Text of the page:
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Canadian Prime Minister Justin Trudeau addresses world leaders at COP21 in Le Bourget, outside Paris, on Monday, Nov. 30, 2015.

Michel Euler/AP

In the wake of the Paris agreement – a historic, global pact on climate change – the results of this quarter's Canadian C-Suite Survey are encouraging.

Conducted just prior to the COP21 negotiations in Paris, the survey reflects the general support of Canadian business for this kind of deal. Eighty-nine per cent of respondents agreed that Canada "should be a part of any global agreement on greenhouse gas reductions if it includes the world's major economic powers."

A clear majority of respondents also indicated that the Liberal government should move ahead with a framework of regulations on climate change and emissions.

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Of course, significant uncertainties do remain globally in terms of practical implementation of the Paris agreement, and our situation in Canada is no different. The upcoming meetings between the federal and provincial governments to develop a national climate change strategy framework will be an important next step. National and provincial emissions-reduction targets will need to be advanced and aligned, while recognizing that carbon pricing mechanisms will likely continue to vary by province.

In the meantime, leading businesses – both globally and in Canada – are not waiting for governments to finalize their agendas before they act. The active participation of businesses at the COP21 meetings and ancillary events demonstrates this to be the case.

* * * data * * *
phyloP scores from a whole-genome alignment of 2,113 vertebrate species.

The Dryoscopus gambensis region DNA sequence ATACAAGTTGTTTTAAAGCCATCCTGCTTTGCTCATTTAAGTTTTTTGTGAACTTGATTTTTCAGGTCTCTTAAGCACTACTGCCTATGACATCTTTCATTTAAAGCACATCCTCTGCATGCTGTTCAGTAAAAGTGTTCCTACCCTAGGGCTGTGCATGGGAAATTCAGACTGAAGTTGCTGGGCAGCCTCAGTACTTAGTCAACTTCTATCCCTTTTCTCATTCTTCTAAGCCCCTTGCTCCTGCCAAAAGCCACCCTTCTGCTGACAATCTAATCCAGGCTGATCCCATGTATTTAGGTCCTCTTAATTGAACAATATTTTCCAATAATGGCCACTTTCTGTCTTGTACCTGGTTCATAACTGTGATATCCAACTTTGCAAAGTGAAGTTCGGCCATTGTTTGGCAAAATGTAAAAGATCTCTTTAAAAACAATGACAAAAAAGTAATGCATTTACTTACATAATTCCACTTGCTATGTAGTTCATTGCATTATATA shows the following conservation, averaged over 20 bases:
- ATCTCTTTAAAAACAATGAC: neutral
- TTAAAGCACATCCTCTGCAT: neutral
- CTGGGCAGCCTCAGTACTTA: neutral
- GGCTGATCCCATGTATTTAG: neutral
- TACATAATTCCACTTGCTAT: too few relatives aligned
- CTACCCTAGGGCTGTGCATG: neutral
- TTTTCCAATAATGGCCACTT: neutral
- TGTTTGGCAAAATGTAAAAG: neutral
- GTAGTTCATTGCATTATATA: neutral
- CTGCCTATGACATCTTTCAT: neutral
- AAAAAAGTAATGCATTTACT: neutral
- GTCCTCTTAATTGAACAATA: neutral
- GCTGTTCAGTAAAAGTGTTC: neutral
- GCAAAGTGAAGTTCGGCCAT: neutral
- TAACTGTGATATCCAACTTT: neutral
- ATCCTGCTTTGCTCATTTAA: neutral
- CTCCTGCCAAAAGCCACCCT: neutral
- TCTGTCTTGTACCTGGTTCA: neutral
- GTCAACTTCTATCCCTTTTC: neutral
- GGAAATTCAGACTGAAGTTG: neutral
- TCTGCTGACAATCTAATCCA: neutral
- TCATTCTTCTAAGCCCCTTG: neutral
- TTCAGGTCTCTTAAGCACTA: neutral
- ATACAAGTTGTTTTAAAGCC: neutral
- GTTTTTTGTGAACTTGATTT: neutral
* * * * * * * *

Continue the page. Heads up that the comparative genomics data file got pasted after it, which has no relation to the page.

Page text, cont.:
KPMG International's recent corporate responsibility reporting survey found that a significant number of the world's largest companies (55 per cent in North America) already publicly disclose their carbon-reduction targets. A number of companies are also incorporating an internal carbon price in their capital decision-making. They are making educated assumptions as to the carbon pricing mechanisms that various jurisdictions will ultimately adopt, and evaluating the corresponding impact on the payback of longer-term investments.

All companies will need to revisit their products and services to help them better understand the market impact accompanying a shift to a low-carbon economy. These could range from reduced demand for energy-intensive products, to new opportunities in renewable energy services.

Articulating a strategy will be important, given that investors will inevitably shift their asset mix toward companies that are well positioned to succeed in a low-carbon economy. This shift will likely be led by large institutional investors such as Canada's pension plans and investment boards, many of whom are signatories to the UN's Principles for Responsible Investment. These investors also apply environment, social and corporate governance considerations in their due diligence processes.

The international business community appears to be largely in step with its governmental counterparts regarding the approach taken in the Paris agreement. At the same time, the true heavy lifting is yet to come, and business will play a critical role in helping to develop and drive investment in advanced technological solutions at a scale never seen before.

Bill Murphy and Chris Ridley-Thomas are partners in KPMG Canada's sustainability services practice.

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